London’s Fourth Plinth Commission, a series of large-scale public contemporary art commissions in the city’s Trafalgar Square, has inspired a new venue for public art across the pond: the High Line Plinth on New York’s elevated art park. The platform will be at the centre of the Spur, a new stretch of the park above 30th Street and Tenth Avenue due to open next year. “The High Line Plinth will provide artists with an opportunity to work on a larger scale than ever before possible on the High Line, and to engage with the breathtaking vistas that open up around this new site,” Cecilia Alemani, the chief curator and director of High Line Art, says in a statement.
Twelve artists, who come from eight countries and range in age from 32 to 72, have been shortlisted for the first two High Line Plinth commissions: Jonathan Berger, Minerva Cuevas, Jeremy Deller, Sam Durant, Charles Gaines, Lena Henke, Matthew Day Jackson, Simone Leigh, Roman Ondak, Paola Pivi, Haim Steinbach and Cosima von Bonin. Sculptural models of their proposals—which include a rotating wind vane shaped like a Predator military drone by Durant, and a breast with an outer layer in sand, soil and clay, designed to erode, by Henke—will be shown on the High Line at West 14th Street from 9 February until 30 April.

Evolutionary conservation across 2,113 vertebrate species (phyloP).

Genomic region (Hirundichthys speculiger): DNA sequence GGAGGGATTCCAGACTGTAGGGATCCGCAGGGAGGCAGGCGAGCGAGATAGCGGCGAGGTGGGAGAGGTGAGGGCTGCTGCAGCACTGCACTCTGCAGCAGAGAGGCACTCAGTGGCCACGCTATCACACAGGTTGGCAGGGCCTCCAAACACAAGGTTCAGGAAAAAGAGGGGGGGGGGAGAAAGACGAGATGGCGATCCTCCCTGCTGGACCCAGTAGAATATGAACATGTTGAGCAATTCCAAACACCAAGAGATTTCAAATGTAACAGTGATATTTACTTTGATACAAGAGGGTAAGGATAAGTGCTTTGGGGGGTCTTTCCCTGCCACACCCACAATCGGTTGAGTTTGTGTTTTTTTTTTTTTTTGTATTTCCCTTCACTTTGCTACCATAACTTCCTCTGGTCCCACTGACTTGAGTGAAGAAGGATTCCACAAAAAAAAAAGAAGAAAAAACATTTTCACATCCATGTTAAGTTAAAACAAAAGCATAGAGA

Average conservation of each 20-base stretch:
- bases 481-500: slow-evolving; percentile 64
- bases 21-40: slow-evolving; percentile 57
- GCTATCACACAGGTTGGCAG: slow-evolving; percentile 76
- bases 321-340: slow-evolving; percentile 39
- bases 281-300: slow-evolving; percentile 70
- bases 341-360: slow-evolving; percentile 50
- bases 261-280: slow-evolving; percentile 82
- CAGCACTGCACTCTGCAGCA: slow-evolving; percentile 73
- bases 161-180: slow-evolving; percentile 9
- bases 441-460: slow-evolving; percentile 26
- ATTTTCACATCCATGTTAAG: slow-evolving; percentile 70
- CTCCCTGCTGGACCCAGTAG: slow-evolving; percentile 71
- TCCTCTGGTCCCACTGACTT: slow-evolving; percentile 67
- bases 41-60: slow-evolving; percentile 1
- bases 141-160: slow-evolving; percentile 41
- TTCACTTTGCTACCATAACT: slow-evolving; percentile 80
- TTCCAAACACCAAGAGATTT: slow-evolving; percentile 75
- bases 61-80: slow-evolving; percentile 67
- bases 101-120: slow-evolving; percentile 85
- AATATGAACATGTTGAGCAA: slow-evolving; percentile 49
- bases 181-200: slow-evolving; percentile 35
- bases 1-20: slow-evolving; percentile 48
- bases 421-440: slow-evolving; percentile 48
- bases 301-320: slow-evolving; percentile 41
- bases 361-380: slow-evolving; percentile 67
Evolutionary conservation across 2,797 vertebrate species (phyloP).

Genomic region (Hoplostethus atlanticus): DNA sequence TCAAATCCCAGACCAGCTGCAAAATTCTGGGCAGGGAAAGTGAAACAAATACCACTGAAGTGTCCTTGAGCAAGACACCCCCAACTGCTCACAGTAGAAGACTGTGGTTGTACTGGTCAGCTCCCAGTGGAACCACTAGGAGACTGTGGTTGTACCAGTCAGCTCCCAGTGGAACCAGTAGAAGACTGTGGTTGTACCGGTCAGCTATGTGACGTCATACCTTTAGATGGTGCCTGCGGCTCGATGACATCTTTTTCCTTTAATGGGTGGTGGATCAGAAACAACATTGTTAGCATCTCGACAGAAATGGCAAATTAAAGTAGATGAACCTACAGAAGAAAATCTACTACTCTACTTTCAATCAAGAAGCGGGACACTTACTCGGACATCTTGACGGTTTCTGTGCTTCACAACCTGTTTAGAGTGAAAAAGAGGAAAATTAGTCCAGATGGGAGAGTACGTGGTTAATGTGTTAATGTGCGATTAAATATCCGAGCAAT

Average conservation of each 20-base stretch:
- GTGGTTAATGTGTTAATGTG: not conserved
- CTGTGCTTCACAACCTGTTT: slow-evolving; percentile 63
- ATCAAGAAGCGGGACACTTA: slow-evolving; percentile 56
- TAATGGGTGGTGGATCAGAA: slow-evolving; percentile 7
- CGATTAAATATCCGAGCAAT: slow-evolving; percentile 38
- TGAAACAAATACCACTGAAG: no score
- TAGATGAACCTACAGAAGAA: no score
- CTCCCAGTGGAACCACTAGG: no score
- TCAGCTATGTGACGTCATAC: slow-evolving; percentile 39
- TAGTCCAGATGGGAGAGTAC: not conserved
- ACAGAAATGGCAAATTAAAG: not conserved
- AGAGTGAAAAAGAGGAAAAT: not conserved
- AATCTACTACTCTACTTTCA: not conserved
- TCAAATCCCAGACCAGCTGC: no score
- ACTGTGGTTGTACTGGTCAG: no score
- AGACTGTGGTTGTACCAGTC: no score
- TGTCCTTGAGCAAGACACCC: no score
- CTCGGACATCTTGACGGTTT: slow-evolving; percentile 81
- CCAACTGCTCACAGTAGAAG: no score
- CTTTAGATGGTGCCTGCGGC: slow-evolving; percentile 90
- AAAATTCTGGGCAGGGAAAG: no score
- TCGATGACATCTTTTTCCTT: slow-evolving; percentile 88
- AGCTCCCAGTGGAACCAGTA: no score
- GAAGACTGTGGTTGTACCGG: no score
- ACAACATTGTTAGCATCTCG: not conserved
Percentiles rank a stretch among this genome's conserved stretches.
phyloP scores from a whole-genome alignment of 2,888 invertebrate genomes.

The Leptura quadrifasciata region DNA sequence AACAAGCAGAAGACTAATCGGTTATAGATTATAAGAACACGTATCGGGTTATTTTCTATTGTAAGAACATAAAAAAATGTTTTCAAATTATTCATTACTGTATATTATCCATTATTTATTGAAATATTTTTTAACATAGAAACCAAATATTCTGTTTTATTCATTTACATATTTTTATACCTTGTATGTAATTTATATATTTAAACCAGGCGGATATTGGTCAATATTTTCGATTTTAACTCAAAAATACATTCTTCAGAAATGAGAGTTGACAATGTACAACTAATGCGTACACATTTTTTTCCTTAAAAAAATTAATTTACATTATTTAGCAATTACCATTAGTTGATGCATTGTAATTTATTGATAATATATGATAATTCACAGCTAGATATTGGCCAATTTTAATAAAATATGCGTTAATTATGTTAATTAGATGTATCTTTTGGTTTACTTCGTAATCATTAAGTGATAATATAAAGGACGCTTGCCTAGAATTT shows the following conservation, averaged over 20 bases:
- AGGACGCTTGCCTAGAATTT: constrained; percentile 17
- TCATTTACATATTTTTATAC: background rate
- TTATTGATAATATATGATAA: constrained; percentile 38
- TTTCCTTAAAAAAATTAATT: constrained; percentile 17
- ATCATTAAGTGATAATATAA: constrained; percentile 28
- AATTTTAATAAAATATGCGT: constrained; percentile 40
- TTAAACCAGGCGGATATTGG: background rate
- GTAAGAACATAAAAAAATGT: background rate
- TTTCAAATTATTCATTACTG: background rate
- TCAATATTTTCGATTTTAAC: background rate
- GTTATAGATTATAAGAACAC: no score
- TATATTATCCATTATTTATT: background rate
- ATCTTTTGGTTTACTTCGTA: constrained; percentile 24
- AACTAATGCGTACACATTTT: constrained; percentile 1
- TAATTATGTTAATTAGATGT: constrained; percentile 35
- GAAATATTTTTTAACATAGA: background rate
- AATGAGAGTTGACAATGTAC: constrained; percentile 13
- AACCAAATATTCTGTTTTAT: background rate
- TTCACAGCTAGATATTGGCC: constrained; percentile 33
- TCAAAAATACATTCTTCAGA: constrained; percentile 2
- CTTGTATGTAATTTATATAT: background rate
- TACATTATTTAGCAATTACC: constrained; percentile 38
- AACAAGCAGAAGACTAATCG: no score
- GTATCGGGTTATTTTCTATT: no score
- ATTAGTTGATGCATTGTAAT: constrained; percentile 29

“The public will be able to submit their commentary onsite and also online, which will be taken into account when Friends of the High Line chooses the final two proposals which will be commissioned as the inaugural works,” a spokeswoman for High Line Art tells The Art Newspaper over email. The proposed works are due to be selected in spring of this year, and will be shown in successive 18-month periods, launching with the opening of the Spur next year.